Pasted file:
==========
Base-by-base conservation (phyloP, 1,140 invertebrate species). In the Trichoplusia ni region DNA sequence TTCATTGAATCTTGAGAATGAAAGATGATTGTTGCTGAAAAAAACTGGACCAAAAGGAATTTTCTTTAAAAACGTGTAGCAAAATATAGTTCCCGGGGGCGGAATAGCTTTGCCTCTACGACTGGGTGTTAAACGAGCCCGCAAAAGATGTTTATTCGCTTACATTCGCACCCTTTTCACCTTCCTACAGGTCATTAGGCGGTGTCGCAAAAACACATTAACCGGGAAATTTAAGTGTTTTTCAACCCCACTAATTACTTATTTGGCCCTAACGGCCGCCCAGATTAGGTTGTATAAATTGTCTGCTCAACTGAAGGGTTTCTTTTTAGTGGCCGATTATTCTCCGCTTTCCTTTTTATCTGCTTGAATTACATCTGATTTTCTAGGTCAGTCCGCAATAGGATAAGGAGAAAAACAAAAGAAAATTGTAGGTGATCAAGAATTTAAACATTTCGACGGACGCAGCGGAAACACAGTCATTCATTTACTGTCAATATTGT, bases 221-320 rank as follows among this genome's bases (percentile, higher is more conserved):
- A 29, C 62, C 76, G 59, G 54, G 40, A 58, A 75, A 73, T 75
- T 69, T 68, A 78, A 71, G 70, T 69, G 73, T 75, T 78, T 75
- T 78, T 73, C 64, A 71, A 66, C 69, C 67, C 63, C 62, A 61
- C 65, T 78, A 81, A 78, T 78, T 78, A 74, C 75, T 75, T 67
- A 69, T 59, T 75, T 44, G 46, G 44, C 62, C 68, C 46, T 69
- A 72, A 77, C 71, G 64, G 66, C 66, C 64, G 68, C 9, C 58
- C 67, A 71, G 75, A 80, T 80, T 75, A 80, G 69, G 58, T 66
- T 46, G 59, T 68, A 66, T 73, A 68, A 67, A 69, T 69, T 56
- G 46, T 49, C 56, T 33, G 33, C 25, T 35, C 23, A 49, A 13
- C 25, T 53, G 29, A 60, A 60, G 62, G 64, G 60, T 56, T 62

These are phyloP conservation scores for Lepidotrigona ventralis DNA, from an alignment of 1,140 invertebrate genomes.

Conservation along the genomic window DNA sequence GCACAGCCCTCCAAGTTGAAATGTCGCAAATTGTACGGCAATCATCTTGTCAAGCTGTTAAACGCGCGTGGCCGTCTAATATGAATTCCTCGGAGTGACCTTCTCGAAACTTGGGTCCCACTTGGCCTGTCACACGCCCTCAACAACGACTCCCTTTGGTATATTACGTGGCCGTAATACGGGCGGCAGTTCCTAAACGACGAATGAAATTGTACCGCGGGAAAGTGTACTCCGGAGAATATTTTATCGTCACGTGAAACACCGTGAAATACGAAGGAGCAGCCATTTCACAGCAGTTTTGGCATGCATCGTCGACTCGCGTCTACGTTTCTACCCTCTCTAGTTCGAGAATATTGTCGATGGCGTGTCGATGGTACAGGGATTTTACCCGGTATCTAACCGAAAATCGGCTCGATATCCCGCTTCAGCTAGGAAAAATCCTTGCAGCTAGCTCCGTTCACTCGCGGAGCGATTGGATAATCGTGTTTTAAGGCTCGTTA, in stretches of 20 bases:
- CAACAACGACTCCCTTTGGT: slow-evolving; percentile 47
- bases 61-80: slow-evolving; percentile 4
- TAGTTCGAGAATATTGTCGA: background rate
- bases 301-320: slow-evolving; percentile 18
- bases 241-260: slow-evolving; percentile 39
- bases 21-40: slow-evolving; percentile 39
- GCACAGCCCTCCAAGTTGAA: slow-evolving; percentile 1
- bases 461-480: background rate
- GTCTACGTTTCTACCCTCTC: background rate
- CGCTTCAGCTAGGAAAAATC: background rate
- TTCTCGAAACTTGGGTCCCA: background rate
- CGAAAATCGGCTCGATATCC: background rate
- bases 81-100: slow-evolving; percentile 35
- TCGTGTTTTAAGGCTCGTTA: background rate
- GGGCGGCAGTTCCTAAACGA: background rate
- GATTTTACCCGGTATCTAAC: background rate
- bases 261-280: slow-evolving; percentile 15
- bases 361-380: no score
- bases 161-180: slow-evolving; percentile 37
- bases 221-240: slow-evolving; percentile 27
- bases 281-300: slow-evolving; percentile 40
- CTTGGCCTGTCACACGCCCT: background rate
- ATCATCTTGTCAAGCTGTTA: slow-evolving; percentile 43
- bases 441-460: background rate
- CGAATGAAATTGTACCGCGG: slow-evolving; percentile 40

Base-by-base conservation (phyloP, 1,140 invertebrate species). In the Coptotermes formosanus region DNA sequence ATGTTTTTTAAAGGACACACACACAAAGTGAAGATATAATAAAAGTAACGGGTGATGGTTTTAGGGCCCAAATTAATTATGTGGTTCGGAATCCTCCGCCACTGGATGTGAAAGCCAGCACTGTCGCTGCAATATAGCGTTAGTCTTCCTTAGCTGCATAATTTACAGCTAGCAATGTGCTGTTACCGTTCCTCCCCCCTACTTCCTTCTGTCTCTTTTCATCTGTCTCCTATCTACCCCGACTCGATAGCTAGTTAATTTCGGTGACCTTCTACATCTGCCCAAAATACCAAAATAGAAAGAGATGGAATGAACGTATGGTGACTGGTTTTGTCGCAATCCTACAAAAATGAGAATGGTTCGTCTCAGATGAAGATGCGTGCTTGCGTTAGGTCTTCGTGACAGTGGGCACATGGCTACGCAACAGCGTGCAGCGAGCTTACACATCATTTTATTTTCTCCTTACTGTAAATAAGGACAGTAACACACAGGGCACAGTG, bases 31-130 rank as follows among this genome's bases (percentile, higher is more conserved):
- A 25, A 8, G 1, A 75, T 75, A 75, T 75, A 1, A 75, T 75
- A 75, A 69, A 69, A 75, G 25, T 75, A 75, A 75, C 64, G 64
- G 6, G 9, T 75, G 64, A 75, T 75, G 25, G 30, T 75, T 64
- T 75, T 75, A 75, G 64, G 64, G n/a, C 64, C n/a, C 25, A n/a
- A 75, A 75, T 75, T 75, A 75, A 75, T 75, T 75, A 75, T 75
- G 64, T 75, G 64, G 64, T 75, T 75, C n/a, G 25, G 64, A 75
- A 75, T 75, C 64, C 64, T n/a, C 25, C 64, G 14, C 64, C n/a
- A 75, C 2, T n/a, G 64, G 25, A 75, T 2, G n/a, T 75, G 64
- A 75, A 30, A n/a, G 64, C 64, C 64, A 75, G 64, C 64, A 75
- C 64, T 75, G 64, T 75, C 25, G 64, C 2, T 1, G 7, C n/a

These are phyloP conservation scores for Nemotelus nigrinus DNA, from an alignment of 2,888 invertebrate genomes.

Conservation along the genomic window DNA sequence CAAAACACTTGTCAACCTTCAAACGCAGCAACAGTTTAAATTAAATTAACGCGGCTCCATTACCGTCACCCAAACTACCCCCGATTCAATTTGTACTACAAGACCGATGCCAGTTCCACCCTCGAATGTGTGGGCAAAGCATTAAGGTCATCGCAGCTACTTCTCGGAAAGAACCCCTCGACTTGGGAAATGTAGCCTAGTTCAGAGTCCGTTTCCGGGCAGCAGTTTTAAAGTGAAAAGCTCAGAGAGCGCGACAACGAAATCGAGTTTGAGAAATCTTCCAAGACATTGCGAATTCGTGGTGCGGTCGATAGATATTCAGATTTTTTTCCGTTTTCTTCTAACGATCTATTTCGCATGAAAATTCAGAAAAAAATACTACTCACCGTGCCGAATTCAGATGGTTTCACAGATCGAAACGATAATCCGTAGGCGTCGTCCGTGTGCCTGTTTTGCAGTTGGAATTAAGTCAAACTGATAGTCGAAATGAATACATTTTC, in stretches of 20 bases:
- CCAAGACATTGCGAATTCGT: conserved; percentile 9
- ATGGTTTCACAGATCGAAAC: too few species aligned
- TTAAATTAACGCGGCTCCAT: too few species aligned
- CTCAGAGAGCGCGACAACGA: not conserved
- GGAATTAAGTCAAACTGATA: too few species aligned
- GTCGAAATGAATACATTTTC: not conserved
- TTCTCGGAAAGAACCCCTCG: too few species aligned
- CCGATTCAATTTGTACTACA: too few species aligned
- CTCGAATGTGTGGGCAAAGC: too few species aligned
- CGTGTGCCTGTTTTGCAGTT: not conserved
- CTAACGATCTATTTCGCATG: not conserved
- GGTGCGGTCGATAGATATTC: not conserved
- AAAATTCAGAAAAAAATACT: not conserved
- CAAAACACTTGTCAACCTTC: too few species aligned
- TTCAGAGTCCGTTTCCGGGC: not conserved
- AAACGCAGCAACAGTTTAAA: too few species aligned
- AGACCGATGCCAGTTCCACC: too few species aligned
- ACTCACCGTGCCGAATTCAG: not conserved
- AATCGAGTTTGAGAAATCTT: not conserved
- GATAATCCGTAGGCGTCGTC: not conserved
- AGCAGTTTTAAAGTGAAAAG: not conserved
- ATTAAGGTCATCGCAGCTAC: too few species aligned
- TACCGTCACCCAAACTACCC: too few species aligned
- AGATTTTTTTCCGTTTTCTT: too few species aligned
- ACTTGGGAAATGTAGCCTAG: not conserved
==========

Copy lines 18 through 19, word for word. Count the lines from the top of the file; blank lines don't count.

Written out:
- bases 241-260: slow-evolving; percentile 39
- bases 21-40: slow-evolving; percentile 39